There was a LOT to cover. We’ll probably do this again with Meg at some point. But here are some links to check out…

Digital Democracy Think Tanks and Lobby Groups

Democracy Club

WebRoots Democracy

Trust and Democracy

Andrew spoke about Tony Judt’s book ‘Ill Fares the Land’. You can read a review by the Guardian here.


I (Alice) am a huge fan of agonism right now and I’m really interested in how it can help shape the design of internet communication platforms. Fundamentally, agonism states that any appeals to ‘rationality’ or what is ‘reasonable’ can only be called this because of the dominant discourse in society. For example, what we believed is rational in 11th century England is very different from what we would call rational today. However, deliberative democrats state that we give legitimacy to the power of our political institutions through a rational consensus. This comes about through deliberation. I kinda reject this. However, the main criticism of agonism states that we need to have consensus in some manner in order to progress. I agree with this statement, but I don’t believe it’s a good criticism of agonism. You can highlight the power structures in political institutions and design communication platforms in a way that helps identify these conflicts. You can also see disagreement as a good and democratic thing. But you can have political institutions on top of these things that promote consensus. It’s just that these political institutions don’t have legitimacy through deliberation.

If you wanna know more then check out the Agonist wiki, email me, or pick up a book on agonism (though I’m not sure which are the good ones rn… I’m ploughing my way through Mouffe’s primary texts and in parts they are v v v heavy). Maybe we’ll do a podcast on this soon.

YOU make us look good 🙂

PLEASE TELL EVERYONE YOU KNOW TO LISTEN TO US. Tell your favourite celebrity to tweet about us. Follow us. Contact us. Love us!

Contact Alice here, and contact Andrew here. These are our Twitters: @alicelthwaite and @agstrait. Megan is found on Twitter @megberetta.

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See you all next week! (In a kinda way where we’re not seeing you, but you hear us, and we don’t actually know who you all are… So email us!)

The Pathetic Dot

Lawrence Lessig Pathetic Dot Theory

Wendy Bradley from Saïd Business School (another organisation which has not officially endorsed TWAAATS) joins us this week to talk about internet regulation. Wendy is a postdoc who is a specialist in technological innovation and entrepreneurial finance.

This podcast is about tech ethics – however – we think it is important to not only talk about the specific applications where we need ethics, but also the theories we can use to think about ethics and regulation. One of these is the Pathetic Dot theory by Lawrence Lessig. You can read up on theory here. Lessig believes that there are 4 components to regulation:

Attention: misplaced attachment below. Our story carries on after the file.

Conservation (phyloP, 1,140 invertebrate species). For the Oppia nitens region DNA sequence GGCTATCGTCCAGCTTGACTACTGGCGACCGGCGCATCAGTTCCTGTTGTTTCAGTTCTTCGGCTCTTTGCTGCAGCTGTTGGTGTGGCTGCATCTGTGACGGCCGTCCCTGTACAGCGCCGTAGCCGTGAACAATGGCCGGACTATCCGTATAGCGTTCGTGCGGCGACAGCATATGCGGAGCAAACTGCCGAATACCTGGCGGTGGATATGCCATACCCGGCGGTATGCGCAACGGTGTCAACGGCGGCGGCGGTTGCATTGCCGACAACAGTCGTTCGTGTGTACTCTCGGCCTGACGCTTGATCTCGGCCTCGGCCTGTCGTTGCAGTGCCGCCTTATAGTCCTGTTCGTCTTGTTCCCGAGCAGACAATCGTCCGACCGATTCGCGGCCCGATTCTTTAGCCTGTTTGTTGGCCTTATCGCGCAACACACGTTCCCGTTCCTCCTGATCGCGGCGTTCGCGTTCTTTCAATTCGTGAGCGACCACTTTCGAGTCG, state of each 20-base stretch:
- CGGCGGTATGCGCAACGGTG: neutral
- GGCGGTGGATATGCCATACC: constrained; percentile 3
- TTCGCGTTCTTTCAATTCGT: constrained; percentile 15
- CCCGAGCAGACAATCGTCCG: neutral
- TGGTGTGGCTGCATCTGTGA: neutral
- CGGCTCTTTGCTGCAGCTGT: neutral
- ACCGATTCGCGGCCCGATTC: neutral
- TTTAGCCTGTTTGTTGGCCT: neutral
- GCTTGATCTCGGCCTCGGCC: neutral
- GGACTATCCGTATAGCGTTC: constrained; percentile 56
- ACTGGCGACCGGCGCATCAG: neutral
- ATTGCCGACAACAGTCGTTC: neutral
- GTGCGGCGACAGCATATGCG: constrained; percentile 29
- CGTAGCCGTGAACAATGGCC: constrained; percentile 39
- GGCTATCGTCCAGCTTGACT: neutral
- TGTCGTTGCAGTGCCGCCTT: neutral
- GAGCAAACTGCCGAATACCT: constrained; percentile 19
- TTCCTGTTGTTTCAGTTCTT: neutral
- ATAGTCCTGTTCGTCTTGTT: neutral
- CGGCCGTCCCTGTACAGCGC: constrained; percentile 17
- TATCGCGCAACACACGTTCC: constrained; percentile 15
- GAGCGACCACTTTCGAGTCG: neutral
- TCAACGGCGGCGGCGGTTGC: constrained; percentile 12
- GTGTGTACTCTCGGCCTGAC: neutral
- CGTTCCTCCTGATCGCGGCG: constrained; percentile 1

1. Law
  2. Social Norms
  3. Market
  4. Architecture

So if you have a pathetic dot, this dot is constrained in doing what it can do via these 4 aspects. The dot cannot fly because of gravity (architecture). It cannot murder because of the law and social norms. It cannot buy a gold grand piano with aerodynamic wings because of the market.

We discuss where we should focus our attention when it comes to tech ethics. Wendy is awesome and very funny so we hope you enjoy the episode!

Various links and images

We are designing the architecture of the web right now. This has massive implications for what we can do with the internet. We spoke about the ‘hourglass’ image that shows the different layers of the applications and infrastructure of the internet. Here it is!

If you’re interested in Digital Rights Management then check out the wiki here.

Victor Mayer-Schönberger Twitter can be found here.

This is the Planet Money podcast.

UK Ninja Warrior Appearance

If (like us) you were dying to see Wendy’s appearance on UK Ninja Warrior then you can check out here:

A desperate plea for you to make us popular…

PLEASE TELL EVERYONE YOU KNOW TO LISTEN TO US. Tell your favourite celebrity to tweet about us. Follow us. Contact us. Love us!

Contact Alice here, and contact Andrew here. These are our Twitters: @alicelthwaite and @agstrait.

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See you next week folks!

Designing for Inclusion

We’re joined by Matt Pierri this week to discuss how tech companies, large and small, can design their products to be inclusive towards people with disabilities. 1 in 5 of us have a disability of some kind, and working to ensure that tech hardware and software is as accessible as possible will have a huge impact on society. Matt is an Australian lawyer completed Masters in public policy last year and now is with us at the Oxford Internet Institute.

We didn’t talk about specific articles per-se, but we did mention Diversity the dance troupe in the UK. If didn’t watch Britain’s Got Talent in 2009 (or Celebrities Go Dating last year…) here’s a link: